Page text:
Reblog: Nurses Eat Their Young – Resources for Lateral Violence

Nurses Eat Their Young : Resources for Lateral Violence

The issue of ‘nurses eating their young’ has been one that I have experienced, as well as witnessed.  The above link, courtesy of the Nerdy Nurse, offers an extensive list of resources and articles on the topic. I tried reblogging it, but believe that only applies to sites hosted on wordpress.com servers.

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Time For Some Nursing Haikus

Time for nurse haikus
Hourly round, check your labs
clarify orders

With a CBI,
Running normal saline can
keep you so busy

Lumbar drains are weird
Taking some spinal fluid
Don’t forget the clips

Droplet precautions
Gown, gloves, and face shield protect
from nasty microbes

What’s your pain like?
Three out of ten? Let’s hold off
on the Dilaudid

Carbapenem Diem: Seize the Enterococcus.  

http://phenomena.nationalgeographic.com/2015/11/21/mcr-gene-colistin/

I found this interesting article about the science behind how some pathogenic microorganisms are developing a resistance to one of the last bastions of medicine to fight them. Specifically, Carbepenem Resistant Enterococcus (CRE).  While the article points out that resistant bacterial threats, similar to this, have not unfolded in as dire straits as predicted; it is still a grave concern.

Oh, and if you find this article interesting; there is some level of hope in the concept of “quorum sensing.”  I discovered this when searching through TED Talks.  Here is that link:

https://www.ted.com/talks/bonnie_bassler_on_how_bacteria_communicate?language=en#

Rant #1: There is no such thing as a ‘male nurse.’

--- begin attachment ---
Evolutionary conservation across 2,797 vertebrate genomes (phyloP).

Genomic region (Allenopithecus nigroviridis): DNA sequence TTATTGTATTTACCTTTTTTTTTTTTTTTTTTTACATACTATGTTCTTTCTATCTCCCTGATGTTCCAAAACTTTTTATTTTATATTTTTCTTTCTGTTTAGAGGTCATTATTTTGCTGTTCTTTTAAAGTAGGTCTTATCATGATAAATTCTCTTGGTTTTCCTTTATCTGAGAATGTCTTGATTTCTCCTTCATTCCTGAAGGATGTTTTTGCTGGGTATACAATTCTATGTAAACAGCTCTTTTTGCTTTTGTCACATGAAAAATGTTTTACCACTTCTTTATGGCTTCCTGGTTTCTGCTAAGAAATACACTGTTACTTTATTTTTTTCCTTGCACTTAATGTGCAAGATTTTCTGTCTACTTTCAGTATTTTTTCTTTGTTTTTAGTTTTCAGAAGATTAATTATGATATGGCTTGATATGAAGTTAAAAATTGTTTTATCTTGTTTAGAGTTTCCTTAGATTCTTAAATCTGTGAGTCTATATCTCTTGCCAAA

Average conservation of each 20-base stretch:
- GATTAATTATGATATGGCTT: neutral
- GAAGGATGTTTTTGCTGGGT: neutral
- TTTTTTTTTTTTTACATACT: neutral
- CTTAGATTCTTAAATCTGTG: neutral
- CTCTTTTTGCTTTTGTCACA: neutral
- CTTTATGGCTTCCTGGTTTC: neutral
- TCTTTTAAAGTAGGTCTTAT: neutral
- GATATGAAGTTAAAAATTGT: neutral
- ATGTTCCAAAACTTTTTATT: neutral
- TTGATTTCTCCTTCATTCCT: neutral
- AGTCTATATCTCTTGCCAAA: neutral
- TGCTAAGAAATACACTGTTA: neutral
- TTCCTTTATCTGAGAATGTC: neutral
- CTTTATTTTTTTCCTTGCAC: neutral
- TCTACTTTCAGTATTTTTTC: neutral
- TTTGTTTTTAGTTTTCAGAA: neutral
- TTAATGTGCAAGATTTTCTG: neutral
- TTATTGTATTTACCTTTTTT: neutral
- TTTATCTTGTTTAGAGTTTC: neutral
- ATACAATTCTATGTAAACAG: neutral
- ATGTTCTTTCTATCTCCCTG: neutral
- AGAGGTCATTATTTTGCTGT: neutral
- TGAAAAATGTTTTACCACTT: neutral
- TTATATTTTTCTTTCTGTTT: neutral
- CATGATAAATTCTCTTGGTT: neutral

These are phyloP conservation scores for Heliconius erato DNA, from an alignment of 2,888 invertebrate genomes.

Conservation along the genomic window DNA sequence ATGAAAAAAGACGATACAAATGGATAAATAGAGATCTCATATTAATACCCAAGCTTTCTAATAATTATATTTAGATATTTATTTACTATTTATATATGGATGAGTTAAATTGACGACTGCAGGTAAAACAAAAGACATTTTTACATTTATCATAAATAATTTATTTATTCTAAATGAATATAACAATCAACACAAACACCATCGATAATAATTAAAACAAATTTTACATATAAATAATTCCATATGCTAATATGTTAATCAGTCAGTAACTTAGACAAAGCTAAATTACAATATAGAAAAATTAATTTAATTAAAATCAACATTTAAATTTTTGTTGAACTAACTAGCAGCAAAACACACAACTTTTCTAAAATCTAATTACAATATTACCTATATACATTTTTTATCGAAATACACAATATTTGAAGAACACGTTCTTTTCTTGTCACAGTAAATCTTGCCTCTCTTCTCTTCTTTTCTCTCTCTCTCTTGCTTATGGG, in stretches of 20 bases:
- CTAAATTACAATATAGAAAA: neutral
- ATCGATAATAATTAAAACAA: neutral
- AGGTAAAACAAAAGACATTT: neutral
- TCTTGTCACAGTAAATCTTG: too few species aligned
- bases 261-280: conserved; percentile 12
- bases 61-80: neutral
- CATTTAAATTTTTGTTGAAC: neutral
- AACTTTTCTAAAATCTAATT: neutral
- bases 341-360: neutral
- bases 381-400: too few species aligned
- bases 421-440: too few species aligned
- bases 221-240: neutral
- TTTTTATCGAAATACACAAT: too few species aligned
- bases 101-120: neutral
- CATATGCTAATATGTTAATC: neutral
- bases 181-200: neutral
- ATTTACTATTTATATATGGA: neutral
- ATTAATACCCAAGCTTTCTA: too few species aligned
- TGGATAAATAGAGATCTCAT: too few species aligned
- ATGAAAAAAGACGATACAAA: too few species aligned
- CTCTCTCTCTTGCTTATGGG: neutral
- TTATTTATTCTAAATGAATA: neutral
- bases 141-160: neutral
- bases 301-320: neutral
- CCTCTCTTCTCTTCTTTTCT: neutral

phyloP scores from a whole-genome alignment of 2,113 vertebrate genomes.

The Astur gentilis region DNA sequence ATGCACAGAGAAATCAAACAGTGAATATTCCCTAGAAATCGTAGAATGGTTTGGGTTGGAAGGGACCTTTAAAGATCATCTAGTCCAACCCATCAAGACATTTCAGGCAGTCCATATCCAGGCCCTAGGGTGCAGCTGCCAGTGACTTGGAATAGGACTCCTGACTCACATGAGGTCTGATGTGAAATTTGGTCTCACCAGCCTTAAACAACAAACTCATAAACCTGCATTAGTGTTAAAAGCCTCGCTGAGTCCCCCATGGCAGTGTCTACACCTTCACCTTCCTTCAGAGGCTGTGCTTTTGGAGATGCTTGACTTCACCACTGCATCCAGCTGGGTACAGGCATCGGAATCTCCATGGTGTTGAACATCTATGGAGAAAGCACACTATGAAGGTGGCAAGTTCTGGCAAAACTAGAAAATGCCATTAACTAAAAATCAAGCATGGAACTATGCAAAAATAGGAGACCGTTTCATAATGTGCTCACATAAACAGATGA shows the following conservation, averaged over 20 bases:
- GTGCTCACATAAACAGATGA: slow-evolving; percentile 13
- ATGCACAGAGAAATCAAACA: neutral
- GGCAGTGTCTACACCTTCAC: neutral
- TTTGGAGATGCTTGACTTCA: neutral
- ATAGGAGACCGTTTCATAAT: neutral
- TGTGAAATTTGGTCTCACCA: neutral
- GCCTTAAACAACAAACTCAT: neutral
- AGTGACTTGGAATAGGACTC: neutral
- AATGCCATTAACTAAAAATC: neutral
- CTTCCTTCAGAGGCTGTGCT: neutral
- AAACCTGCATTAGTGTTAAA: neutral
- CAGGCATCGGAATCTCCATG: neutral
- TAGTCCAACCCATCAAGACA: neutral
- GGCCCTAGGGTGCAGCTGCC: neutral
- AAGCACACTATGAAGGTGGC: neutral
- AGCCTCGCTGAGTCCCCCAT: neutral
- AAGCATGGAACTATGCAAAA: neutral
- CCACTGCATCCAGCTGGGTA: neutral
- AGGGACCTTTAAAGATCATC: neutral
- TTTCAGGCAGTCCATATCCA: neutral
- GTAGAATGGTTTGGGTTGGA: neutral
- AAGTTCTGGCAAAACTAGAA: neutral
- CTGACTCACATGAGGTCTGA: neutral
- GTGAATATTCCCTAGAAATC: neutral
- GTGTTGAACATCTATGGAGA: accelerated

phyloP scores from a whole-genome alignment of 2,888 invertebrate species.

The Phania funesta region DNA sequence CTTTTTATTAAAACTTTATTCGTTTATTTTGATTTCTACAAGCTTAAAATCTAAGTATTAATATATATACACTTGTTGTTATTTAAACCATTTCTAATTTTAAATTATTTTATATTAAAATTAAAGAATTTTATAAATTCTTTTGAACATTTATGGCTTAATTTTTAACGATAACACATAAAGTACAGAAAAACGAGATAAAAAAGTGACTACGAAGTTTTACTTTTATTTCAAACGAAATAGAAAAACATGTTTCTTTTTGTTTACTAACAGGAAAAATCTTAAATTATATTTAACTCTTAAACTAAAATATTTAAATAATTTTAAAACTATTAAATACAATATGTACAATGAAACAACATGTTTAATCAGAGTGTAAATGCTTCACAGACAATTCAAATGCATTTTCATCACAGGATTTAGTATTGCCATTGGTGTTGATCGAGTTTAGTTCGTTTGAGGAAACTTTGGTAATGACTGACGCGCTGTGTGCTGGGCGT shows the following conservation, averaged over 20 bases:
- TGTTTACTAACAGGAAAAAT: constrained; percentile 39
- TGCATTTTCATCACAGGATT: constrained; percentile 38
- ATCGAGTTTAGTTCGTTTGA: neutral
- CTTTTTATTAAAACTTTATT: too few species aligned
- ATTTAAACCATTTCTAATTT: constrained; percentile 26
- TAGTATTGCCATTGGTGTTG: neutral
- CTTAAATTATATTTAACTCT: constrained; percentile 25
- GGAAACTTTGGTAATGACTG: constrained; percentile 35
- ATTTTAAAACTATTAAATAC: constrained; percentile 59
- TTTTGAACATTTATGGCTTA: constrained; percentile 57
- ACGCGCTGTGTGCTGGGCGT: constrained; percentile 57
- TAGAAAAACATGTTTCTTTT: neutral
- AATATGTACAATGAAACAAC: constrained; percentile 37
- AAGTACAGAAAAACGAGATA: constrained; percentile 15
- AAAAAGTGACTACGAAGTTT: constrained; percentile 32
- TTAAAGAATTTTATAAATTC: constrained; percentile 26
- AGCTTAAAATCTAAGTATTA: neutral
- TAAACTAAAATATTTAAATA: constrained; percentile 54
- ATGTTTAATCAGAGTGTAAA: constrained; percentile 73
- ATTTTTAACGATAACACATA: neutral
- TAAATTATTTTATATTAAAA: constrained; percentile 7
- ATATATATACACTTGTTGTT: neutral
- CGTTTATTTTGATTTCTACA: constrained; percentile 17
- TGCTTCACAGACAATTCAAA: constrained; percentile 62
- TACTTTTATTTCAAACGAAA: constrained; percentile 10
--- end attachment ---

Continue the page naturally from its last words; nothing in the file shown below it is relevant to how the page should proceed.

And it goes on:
Male-Nurse-Joke-28-Years

There is no such thing as a ‘male nurse.’ There is no such thing as a ‘murse.’  Please, under no circumstances,  should one ever reference the Ben Stiller character in the movie, “Meet The Fokkers” because that movie sucked. Please don’t tell me some anecdote about how your (family member) was treated at (healthcare facility) and had a (male) nurse who was absolutely (wonderful, nice, friendly, yada yada), specifically to emphasize how males have the ability to provide care to others.

I am a nurse. I didn’t become a nurse, as part of a failed plot to become a doctor. The stethoscope I wear around my neck is one of many tools I use to care for people. It is not on loan from a doctor. I am part of the rich heritage that has helped shape, strengthen, and advance health care. I happen to be male, which only has a bearing at work when it comes to which bathroom I use. I am a nurse.

The Statistics Fan Club Has Been Cancelled

I can’t say that I am a big fan of statistics. In pursuit of an RN-to-BSN degree at Penn State, I have a short list of classes that I need to take. I will say that the particular professor that is teaching this section is doing a remarkable job in his attempt to make it interesting and applicable to nursing.

I have really been making an effort to drum up as much enthusiasm for the topic. While I get that I must understand the basics of statistics to sift through data in a profession that emphasizes ‘evidence-based practice;’ I can’t wait until it is over.

p.s. One of the things that makes it frustrating to learn statistics is that I am consistently finding keywords that are NOT listed in the index. I believe that this must be part of some tacit effort by statisticians to keep its sacred knowledge hidden to others.